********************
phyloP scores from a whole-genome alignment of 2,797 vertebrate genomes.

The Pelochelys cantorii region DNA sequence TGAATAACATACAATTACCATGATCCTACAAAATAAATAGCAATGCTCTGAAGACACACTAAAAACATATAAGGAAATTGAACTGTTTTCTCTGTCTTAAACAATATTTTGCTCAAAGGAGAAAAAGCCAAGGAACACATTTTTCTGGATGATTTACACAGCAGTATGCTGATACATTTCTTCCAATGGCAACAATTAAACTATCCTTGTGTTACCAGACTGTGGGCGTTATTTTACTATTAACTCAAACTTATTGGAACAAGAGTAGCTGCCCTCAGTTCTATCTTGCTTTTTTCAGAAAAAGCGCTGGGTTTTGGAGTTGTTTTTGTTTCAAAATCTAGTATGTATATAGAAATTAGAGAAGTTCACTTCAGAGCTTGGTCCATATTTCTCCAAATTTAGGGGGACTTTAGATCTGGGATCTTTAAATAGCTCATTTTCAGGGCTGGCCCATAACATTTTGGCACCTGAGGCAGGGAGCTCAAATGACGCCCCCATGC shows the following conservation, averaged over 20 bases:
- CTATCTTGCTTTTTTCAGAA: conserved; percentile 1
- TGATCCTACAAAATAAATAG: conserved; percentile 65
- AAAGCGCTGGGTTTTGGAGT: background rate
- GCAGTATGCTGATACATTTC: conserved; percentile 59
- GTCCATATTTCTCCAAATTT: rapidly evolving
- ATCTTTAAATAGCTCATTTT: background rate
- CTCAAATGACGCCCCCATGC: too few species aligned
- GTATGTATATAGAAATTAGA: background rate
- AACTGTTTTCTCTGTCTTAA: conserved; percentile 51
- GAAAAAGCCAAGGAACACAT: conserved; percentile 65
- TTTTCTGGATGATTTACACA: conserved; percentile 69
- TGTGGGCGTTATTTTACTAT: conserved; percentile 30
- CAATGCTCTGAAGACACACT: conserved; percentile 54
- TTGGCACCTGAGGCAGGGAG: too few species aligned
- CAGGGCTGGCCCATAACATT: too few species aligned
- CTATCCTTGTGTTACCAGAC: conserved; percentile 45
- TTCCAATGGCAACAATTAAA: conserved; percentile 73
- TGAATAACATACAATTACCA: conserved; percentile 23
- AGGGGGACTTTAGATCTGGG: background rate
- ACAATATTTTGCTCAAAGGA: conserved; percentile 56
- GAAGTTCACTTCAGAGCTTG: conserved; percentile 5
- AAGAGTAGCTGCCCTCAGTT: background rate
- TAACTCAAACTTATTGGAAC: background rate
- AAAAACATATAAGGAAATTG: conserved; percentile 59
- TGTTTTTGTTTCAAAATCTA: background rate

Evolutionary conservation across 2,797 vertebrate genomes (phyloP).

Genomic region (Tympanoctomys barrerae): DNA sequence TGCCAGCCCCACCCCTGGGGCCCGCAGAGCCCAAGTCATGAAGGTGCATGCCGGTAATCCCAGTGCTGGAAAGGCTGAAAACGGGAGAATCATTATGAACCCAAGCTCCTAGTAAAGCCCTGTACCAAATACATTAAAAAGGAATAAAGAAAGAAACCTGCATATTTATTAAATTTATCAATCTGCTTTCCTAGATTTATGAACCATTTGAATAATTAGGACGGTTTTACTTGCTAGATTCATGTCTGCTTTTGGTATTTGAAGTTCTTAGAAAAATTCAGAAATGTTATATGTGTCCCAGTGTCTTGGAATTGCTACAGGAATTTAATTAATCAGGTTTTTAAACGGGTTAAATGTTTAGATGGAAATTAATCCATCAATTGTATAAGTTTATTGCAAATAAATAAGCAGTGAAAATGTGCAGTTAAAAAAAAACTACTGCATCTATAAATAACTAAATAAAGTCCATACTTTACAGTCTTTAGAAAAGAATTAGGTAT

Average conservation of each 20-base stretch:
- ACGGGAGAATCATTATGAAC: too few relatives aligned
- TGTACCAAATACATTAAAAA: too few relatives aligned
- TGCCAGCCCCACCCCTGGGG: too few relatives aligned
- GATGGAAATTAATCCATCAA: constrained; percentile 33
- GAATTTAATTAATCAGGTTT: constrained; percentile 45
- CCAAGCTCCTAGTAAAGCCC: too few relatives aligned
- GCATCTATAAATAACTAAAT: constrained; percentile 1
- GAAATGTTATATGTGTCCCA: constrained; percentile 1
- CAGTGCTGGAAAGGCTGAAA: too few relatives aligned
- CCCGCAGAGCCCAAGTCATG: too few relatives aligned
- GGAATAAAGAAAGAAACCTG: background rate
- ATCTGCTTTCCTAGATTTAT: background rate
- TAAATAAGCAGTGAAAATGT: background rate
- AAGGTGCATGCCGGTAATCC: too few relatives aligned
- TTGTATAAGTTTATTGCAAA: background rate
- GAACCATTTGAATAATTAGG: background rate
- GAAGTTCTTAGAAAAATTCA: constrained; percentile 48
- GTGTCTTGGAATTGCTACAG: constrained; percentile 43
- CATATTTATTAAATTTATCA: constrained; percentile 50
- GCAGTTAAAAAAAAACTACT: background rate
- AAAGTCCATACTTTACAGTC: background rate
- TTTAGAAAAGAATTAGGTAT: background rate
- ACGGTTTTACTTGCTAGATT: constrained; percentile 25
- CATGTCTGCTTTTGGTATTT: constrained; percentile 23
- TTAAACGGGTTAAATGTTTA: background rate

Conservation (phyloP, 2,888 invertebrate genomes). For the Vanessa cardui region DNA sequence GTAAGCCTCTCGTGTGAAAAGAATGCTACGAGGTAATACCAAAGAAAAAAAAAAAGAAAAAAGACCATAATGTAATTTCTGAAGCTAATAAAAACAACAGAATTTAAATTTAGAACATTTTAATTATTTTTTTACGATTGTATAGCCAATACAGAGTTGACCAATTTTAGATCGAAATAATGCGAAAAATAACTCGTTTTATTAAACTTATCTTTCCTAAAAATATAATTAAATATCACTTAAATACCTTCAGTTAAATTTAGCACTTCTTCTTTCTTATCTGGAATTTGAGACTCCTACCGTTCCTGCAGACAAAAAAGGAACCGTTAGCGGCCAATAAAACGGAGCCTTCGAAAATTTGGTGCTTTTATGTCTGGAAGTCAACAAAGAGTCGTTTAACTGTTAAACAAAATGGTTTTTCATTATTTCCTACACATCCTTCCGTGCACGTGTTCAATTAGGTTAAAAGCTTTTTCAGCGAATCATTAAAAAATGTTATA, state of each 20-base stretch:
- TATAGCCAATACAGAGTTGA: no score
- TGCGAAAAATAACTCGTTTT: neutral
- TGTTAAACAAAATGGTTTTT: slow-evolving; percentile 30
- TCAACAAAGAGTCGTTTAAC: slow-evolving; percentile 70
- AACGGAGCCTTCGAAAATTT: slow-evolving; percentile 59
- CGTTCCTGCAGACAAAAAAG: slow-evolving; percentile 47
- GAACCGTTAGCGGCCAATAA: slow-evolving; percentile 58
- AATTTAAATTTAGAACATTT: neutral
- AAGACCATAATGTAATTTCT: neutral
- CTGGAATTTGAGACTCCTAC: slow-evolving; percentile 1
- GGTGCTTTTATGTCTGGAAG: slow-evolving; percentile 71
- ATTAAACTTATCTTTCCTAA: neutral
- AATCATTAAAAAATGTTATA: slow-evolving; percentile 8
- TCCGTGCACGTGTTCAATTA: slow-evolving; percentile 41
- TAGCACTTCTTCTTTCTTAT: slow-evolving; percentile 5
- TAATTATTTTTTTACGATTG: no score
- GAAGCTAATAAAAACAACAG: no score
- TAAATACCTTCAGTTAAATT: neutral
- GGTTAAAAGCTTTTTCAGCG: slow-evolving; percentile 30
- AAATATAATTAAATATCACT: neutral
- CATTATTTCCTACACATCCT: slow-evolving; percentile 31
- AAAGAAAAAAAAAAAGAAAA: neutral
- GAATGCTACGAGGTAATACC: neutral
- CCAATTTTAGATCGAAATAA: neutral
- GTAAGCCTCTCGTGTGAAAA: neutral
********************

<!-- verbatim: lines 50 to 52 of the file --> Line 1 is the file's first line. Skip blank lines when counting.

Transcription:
- GCAGTTAAAAAAAAACTACT: background rate
- AAAGTCCATACTTTACAGTC: background rate
- TTTAGAAAAGAATTAGGTAT: background rate